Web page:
This is a great move and one that will not only improve the user experience on the platform but also highlight the need for Facebook Advertising Experts. The only drawback is that the review process is human based, it’s also subjective. The same ad might be approved by one person but not approved by someone else. There’s not much you can do about it, however you can give feedback to Facebook if your ad has been labelled as low quality but you will have to design a new ad as currently there is no option to re-review.
"Low-quality ads on Facebook, such as ones that include clickbait or direct people to unexpected content, create bad experiences for people and don't align with our goal of creating meaningful connections between people and businesses. We are now going further in our efforts to limit low-quality ads on our platforms by disapproving more of them and reducing distribution for more ads in our auction."
This is how the ad review process works:
You may have experiences like…
“My ads have been in pending review now for over 24 hours”
“My ads been disapproved but there is nothing wrong with it!”
“Is Facebook stuck?”
Now Facebook’s ad review time can take anywhere from 5 minutes to 2 days. Once you create your ad it goes into a review queue where a team of Facebook employees will review it and then either approve or reject it.
I read from Ad Expresso’s data that they noticed faster review times when you publish your ads during the week between 15:00pm GMT – 03:00am GMT.
So what is a 'low quality' ad? Here are three examples provided by Facebook.
1. Engagement bait
Facebook: “Ads with spammy content asking people to engage with it in specific ways, such as requesting likes, comments and shares.”
These are your typical 'like and share' posts, re-purposed as ads. Facebook has specific rules against using such methods in contests, but they also don't like them in promotions.
This is classed as an engagement baiting ad:
Once again marketers asking viewers to like a post is seen as negative because it’s not a true reflection of their experience with the content put in front of them and they are trying to negate the Newsfeed algorithm. Facebook wants to show its users the best, most engaging content and these types of posts are a way around that to get the algorithm to favour your content.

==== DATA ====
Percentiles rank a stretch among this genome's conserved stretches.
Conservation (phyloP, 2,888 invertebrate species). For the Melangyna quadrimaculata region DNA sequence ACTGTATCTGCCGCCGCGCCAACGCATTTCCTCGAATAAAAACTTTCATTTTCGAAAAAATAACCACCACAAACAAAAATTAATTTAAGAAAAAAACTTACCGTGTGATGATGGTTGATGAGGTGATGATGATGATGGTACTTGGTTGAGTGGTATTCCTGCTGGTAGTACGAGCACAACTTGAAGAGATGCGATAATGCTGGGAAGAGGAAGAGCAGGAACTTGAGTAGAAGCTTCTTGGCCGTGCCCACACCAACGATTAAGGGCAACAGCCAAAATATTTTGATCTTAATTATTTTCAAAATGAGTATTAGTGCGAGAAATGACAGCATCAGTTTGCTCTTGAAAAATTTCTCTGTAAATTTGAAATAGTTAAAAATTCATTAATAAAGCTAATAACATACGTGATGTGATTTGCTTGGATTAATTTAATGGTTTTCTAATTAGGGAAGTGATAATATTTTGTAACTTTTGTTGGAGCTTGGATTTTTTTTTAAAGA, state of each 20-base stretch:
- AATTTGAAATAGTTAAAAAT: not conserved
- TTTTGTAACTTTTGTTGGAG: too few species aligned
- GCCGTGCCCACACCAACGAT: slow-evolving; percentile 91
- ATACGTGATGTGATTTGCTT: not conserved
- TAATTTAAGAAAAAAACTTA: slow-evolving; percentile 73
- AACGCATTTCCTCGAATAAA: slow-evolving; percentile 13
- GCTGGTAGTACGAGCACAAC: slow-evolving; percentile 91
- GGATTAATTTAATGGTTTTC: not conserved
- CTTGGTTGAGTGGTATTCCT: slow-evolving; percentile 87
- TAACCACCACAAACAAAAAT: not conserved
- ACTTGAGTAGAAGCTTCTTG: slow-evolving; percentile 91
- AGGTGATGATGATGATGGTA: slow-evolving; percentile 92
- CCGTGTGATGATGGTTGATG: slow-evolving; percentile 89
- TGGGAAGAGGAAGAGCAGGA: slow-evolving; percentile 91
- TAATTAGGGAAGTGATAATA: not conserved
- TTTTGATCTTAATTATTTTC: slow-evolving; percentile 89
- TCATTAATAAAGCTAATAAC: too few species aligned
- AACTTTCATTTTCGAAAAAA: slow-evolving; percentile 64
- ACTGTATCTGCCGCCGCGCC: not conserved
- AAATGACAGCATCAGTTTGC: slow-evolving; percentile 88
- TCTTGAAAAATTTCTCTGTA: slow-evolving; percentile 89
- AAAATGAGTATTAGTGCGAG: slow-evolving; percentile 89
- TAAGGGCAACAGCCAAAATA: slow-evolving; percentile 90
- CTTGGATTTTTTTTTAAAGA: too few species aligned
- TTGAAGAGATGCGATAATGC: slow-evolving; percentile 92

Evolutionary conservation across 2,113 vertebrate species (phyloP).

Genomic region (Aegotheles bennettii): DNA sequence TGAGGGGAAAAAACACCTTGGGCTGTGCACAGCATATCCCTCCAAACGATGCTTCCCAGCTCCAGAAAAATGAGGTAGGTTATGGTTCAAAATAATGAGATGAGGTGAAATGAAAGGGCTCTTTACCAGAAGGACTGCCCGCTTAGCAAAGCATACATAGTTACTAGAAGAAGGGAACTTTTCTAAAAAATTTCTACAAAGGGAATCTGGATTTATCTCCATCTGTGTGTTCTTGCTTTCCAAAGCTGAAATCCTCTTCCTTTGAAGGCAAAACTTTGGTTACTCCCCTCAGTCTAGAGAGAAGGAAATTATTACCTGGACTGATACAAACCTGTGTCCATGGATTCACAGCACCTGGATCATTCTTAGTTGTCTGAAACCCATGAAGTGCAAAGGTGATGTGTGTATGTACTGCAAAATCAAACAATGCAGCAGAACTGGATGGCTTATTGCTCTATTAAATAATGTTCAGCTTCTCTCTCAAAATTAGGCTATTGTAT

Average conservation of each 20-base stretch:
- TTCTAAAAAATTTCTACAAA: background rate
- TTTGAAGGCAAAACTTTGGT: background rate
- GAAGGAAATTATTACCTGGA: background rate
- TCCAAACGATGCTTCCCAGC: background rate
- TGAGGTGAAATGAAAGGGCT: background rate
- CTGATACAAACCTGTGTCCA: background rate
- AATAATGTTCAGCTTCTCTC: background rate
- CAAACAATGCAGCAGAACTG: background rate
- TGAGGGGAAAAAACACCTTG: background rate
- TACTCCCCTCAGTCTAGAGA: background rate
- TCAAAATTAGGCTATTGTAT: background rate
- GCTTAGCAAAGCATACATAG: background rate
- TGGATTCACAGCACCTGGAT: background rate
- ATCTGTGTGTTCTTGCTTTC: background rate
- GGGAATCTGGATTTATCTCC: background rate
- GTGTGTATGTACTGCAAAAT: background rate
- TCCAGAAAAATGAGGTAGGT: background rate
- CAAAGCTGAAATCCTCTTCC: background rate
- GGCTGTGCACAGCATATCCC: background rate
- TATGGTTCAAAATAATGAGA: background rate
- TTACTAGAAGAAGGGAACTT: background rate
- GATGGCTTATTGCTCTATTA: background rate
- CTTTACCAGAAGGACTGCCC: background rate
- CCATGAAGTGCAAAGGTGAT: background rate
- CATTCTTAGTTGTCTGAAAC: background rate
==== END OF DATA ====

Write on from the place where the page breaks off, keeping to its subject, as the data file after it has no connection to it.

Facebook: “Ads that purposefully withhold information to entice people to click in order to understand the full context.”
We are all familiar and seen loads of articles where the marketer tries to grab your attention with a statement leaving you wanting more only to find the article was not interesting in the slightest.
Classic clickbait example:
This often results in loads of clicks, followed by angry comments of users who were duped into clicking and some people commenting with the facts about the story saying I saved you the time. Naturally Facebook does not want this sort of content on their platform and for the platform users this sort of content is extremely annoying and enough for some users to unfollow or even close down the app altogether.
3. Sensationalized language
Facebook: “Ads that use exaggerated headlines or command a reaction from people but don't deliver on the landing page.”
An example of a sensationalised Facebook ad:
Using words in your copy like ‘MIND-BLOWING’, ‘THE BEST’, ‘UNBELIEVABLE’ and you can’t back this up or lead your viewers to an article or page that that is AMAZING then you are misleading the audience.
Ultimately, if you are going to use ‘sensationalised language’ then expect Facebook to start disapproving your content. Stick to what Gary Vee preaches and just provide your audience with value. It’s as simple as that.
So what does Facebook mean when it says the above type of content will result in reduced distribution or be disapproved?
Well, simply put your ad will be disapproved. If you keep getting disapproved ads this may be flagged at Facebook internally and the worst of the worst could happen, your future ads will be effected reducing your reach and costing you more to reach your audience.
For details straight from the horse’s mouth, check out more here.